I’ve performed these tests on IE 10 and the latest version of Firefox. Since older browsers may handle scripts in a less efficient way than these two versions of the browsers, you may experience different results when using for example IE 8.

Results overview

SharePoint 2013 is pretty darn fantastic in its way that it renders the contents and pages. The measurements I’ve done here are based on the entire page and all contents to load. The chrome of the page (Navigation/Headers etc) loads instantly, literally in less than 25ms but the entire page takes longer since the content rendered for the list view will take considerably longer. Here’s the output…

Using 100 Item Limit in the View


Difference: 969 milliseconds


There’s not really much to argue about with the default 100-item limit. There’s a difference on almost one second, which is pretty bad to be honest. I would definitely revise these scripts and optimize the performance if I wanted quicker load times. However, if I changed the scripts and removed the rendering of images and used plain text instead, there was very little difference. So I guess it comes down to what you actually put into those scripts and how you optimize your JavaScript.

Using 500 Item Limit in the View


Difference: 529 milliseconds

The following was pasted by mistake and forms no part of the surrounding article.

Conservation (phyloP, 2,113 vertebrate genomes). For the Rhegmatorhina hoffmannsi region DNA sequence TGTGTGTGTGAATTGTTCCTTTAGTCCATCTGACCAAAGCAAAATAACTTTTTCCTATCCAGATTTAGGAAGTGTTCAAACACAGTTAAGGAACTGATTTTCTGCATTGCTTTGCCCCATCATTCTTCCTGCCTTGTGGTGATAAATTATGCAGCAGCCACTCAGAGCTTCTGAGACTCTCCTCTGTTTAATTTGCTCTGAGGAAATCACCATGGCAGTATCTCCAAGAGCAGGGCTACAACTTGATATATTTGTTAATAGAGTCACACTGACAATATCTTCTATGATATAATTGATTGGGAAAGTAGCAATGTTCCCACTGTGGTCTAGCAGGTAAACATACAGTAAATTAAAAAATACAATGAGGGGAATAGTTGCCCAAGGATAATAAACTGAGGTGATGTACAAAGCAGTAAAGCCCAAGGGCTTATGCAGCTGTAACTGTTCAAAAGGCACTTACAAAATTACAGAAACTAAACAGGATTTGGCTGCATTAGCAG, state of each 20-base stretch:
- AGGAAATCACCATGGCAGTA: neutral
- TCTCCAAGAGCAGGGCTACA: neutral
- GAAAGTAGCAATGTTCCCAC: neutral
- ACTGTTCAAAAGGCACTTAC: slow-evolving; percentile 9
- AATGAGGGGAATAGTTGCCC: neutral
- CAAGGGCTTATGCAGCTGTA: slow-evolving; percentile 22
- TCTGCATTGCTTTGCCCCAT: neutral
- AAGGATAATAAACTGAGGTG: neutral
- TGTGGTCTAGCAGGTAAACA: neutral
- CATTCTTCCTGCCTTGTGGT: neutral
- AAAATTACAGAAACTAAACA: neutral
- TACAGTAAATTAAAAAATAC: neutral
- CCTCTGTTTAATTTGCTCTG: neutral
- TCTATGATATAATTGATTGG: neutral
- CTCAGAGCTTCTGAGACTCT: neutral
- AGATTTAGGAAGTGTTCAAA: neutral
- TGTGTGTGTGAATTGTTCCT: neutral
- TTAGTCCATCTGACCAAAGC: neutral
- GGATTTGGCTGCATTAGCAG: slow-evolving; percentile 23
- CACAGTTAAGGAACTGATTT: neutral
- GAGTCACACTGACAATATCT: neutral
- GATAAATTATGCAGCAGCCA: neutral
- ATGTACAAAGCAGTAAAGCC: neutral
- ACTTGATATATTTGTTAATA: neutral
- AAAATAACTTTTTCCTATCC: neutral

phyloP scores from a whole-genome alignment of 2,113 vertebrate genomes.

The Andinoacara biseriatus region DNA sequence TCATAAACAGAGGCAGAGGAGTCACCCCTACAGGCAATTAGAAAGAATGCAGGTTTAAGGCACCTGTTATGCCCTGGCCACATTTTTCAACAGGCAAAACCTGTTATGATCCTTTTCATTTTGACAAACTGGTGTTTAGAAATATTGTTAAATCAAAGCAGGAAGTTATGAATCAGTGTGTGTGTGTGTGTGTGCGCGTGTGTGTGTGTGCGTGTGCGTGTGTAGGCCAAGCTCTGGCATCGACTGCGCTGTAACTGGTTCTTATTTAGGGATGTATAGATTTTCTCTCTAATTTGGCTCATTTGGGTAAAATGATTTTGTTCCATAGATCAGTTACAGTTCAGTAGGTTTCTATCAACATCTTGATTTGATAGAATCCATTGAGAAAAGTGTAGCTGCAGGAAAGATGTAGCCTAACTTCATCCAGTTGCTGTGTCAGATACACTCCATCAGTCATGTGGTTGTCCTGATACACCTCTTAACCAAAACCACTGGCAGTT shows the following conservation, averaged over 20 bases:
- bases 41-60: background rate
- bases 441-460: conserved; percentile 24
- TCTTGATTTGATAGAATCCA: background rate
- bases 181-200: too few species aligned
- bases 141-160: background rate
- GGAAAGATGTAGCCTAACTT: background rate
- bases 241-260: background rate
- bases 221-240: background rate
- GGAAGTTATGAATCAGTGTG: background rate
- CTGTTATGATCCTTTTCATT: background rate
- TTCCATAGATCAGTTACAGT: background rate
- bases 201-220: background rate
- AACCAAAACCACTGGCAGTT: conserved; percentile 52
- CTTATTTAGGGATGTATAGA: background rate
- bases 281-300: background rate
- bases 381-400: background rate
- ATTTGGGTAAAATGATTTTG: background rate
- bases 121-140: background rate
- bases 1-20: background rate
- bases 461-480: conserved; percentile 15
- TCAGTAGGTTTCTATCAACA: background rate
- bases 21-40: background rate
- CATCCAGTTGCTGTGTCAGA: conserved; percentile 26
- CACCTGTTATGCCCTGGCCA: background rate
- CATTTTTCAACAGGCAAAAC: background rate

The load times are naturally longer when returning 500 items, but the difference was smaller on a larger result set. I also performed the same tests using 1000 item limit in the view, and the difference per page load was between 500ms to 1000ms, essentially the same as these two tests. If your page takes 7-8 seconds to load without the usage of JS Link like these samples did in the virtual environments, I’d probably focus on fixing that before being too concerned about the impact the JS Link rendering process will have on your page. However, be advised that if you put more advanced logic into the scripts it may very well be worth your while to draft up some tests for it.

Things to take into consideration

  • The sample script here only replaces some strings based on the context object and replaces with an image. No heavy operations.